In November, the company recently received a US $2.5 million investment from the International Finance Corporation and the Soros Economic Development Fund to support the program’s expansion.
“IFC and SEDF have a strong track record of helping local companies get the funding and advice needed to expand into new regions and markets,” said Esoko CEO Mark Davies in a statement about the equity investment. “With their support we hope to export this African technology all around the world.”
Esoko is in the process of opening country franchises that can run its Market Information System (MIS) in each country as a business, selling Esoko software and support to local businesses and associations (and even individuals). According to Sarah Bartlett, of Esoko’s research team in Accra, the goal of franchising is to make sure that Esoko’s products are consistently available.
“With the high demand we see from donor-funded projects, we feel that we could continue for many years working in just that area,” said Bartlett via e-mail. “But as those projects begin, end and change quickly, there is less consistency with how they are deployed and when/if the service is available to end-users.”
Opening franchises also makes sure the product is responsive to the market, and will adapt as needed by actual users.
“The market demand from those local businesses, associations and individuals -- the real end-users -- is very important to keep Esoko profitable,” explained Bartlett.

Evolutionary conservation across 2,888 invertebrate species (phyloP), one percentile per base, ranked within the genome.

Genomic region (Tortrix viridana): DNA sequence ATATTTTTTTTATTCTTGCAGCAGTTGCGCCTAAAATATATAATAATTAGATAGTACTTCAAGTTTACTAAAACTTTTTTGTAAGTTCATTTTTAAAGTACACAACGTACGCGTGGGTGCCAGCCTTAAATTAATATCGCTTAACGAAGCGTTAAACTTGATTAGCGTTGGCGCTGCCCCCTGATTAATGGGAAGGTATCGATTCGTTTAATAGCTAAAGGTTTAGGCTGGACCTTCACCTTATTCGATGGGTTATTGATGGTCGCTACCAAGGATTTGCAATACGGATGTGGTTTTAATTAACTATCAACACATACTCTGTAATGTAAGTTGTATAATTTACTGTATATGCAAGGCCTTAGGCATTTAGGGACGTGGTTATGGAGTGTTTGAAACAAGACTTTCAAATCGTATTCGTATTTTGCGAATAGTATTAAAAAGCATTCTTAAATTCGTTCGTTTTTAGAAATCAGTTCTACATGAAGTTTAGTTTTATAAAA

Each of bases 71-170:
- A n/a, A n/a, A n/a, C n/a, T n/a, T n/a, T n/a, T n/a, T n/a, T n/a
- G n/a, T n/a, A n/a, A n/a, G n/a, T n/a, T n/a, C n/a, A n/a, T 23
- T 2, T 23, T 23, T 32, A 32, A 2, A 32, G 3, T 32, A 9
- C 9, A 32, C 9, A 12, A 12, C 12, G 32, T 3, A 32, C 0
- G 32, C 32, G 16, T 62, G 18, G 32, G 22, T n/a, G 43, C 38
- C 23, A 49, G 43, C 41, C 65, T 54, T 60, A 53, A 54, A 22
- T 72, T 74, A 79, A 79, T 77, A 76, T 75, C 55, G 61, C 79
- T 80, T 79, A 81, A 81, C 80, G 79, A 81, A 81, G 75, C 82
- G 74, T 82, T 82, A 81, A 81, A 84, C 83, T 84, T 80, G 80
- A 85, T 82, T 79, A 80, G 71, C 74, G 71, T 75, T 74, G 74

She says franchises will allow smaller groups to use the different tools (bulk text messaging, SMS polling, websites) to make them more effective, efficient and profitable. Currently the two active franchises are Esoko Ghana and Esoko Nigeria. They are “actively seeking” other franchise partners, Bartlett said.
Better Payoff for Farming
Davies describes how great a difference the software is having in farmer’s lives in countries using the platform. “In many cases farmers were able to negotiate better prices, find new markets and decide when to sell their harvests to make the most money,” said Davies. “Many reported revenue increases as high as 40 percent.
We’re rolling out in other countries and hope to have many thousands on the system actually benefitting by this time next year.”
Esoko’s blog offers testimonials from farmers who have used Esoko to get better prices. In addition to finding the best price for a crop, they report it has saved them money in time spent traveling to market.
Benjamin Matranga of Soros estimates that more than two-thirds of Africans are engaged in small holder agriculture, most of whom have access to a mobile phone. Consequently, he expects the service to have a huge impact on their earnings.
“A big challenge for farmers is fluctuations in commodity prices in each country,” said Matranga. “This gives middlemen (brokers) influence on the pricing, thereby diminishing the bargaining power of farmers. Esoko empowers farmers with information to make better decisions.”
Watch a flash animation video demonstrating how the service works. .
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Dinfin Mulupi is a business journalist based in Nairobi, Kenya. She is currently the East Africa corresp for an online business paper based in Cape Town in South Africa.